The Royal Commission into Aged Care Quality and Safety identified in 2019 that about 6,000 young people with disability were living in Australian residential aged care facilities. With many of these Australians having spouses and even children, finding appropriate housing options was considered an emergency.
Rewind to 2015, where the Australian Government was recommended to keep a database of everyone under the age of 65 who was living in aged care facilities. It was proposed the database would include information such as the diagnosis and prognosis of each person as well as the time they’d spent in aged care so that this information could be reliably passed on to the National Disability Insurance Agency and State Governments. The idea was to find suitable participants to place in more appropriate accommodation. Unfortunately, this database never came to fruition.
In 2019, the Royal Commission into Aged Care Quality and Safety got the ball rolling with a strategy developed to remove young people from aged care.
The Younger People In Residential Aged Care Strategy
In response to the Royal Commission, the Younger People In Residential Aged Care (YPIRAC) Strategy 2020-25 was released on 30 September 2020 with the goal to drastically reduce the number of young people living in aged care over the following five years.
The Australian Government has set targets and timelines to have no young people living in aged care by 2025, except under exceptional circumstances. The targets are as follows:
- By 2022 — no one under the age of 65 to be entering residential aged care.
- By 2022 — no one under the age of 45 living in residential aged care.
- By 2025 — no one under the age of 65 living in residential aged care.
Of the almost 6,000 people with disability living in aged care facilities, a number of them aren’t eligible for funding and resources under the National Disability Insurance Scheme (NDIS). Still, an overwhelming amount of them are.
With many young people in aged care being eligible for NDIS, they’re able to access Specialist Disability Accommodation (SDA) to live the life they deserve with the people they love. By offering SDA, people with disability have the opportunity to live independently in their community with access to 24/7 support when they need it.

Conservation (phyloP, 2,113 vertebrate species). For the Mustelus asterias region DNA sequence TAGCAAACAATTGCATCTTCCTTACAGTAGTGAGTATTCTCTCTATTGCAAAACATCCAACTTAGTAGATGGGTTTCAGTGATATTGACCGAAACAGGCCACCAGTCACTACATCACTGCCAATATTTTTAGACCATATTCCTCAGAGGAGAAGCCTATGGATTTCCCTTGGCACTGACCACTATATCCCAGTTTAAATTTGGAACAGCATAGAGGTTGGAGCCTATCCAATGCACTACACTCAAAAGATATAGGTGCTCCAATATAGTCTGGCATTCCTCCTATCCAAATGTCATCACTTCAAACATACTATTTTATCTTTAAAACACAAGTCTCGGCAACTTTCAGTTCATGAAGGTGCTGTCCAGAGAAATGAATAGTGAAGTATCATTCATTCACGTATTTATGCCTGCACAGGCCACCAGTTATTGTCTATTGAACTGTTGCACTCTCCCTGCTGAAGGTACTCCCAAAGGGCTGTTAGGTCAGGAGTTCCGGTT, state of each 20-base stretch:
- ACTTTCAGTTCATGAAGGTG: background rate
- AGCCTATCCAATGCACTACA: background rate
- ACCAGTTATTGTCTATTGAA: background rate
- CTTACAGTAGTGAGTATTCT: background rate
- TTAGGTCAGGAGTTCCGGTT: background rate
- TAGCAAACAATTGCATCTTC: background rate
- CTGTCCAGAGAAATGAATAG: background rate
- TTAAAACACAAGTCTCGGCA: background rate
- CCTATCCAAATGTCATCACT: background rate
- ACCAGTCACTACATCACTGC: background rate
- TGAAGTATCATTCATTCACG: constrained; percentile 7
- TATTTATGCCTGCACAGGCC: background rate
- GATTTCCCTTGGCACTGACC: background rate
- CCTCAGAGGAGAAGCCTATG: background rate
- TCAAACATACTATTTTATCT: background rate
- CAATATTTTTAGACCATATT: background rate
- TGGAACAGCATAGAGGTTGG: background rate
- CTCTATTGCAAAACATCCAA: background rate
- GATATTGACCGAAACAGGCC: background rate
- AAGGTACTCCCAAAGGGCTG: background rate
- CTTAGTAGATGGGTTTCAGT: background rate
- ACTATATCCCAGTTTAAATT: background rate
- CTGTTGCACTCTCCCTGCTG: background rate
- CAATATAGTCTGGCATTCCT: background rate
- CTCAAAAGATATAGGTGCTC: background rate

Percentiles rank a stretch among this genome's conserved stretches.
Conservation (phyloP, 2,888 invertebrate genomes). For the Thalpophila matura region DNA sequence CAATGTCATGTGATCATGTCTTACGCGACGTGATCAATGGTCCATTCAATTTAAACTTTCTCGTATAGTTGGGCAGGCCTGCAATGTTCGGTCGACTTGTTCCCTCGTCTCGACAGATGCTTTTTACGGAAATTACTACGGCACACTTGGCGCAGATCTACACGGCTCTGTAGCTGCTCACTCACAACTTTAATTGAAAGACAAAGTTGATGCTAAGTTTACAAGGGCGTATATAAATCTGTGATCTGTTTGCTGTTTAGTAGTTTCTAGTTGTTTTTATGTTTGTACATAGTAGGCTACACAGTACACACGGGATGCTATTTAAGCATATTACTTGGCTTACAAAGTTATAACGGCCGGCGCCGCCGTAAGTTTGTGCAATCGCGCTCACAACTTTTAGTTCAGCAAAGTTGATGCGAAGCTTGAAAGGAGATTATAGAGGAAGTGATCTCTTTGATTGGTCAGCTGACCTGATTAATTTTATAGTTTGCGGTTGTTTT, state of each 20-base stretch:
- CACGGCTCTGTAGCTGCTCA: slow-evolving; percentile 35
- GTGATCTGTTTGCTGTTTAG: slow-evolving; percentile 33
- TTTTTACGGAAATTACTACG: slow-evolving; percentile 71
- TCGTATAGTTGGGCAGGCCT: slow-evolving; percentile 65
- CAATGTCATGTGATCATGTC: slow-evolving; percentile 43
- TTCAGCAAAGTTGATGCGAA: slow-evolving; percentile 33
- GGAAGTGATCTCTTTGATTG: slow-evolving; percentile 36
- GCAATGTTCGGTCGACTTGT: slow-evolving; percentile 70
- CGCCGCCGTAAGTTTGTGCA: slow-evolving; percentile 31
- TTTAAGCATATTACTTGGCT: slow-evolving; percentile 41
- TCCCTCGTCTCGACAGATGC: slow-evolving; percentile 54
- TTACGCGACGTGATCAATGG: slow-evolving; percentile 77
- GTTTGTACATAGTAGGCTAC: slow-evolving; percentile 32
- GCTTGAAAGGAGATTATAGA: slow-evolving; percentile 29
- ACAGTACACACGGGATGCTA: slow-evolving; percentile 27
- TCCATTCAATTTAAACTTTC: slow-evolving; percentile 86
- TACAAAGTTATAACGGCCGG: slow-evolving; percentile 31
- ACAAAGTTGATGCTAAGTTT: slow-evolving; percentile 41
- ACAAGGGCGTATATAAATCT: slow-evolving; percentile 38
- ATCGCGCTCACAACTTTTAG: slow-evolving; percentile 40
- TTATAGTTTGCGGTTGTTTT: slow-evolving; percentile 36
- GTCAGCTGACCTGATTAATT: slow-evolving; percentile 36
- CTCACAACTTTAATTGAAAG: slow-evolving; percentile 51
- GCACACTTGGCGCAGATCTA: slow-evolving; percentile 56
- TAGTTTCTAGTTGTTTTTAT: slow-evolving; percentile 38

Improving the Lives of Real People With Real Families
Sarah* suffered a brain injury in a car accident and was left with paraplegia. After her stay in hospital, she was moved to an aged care facility to live indefinitely. Sarah had a husband and two young children living in a rental property at the time of the accident, which was, unfortunately, unsuitable for Sarah to come home to.
Thanks to the NDIS, Sarah moved into specialist disability accommodation as an NDIS participant with her husband and two children. Their home has all the appropriate specifications for Sarah to live independently and successfully fulfil her role as a mother.
Sarah is just one of the many people with lives they desperately want to get back to. Living in aged care facilities is degrading, traumatic and quite frankly, a waste of a perfectly good life.
The Solution — NDIS Investment Property
Sarah’s landlord was most likely someone who purchased a property investment. Sarah’s family lived in the home and paid rent so the investor could generate rental income at a rate comparable to other rentals on the market.
When Sarah and her family needed to move into SDA, the government took on most of the liability for the rental payments as part of their commitment to removing young people from aged care. Because of the undersupply of disability accommodation, the government pays a high amount of rent as an incentive to encourage more investors to build SDA as a property investment to place more young people with disability in fully accessible homes.
By building an NDIS property, you’re giving families like Sarah’s a chance at an everyday life, while earning a much higher rental income than you could on any other type of property — thanks to the government’s rental guarantees. SDA property funding improves the lives of people with disability and investors alike.
*Name changed for anonymity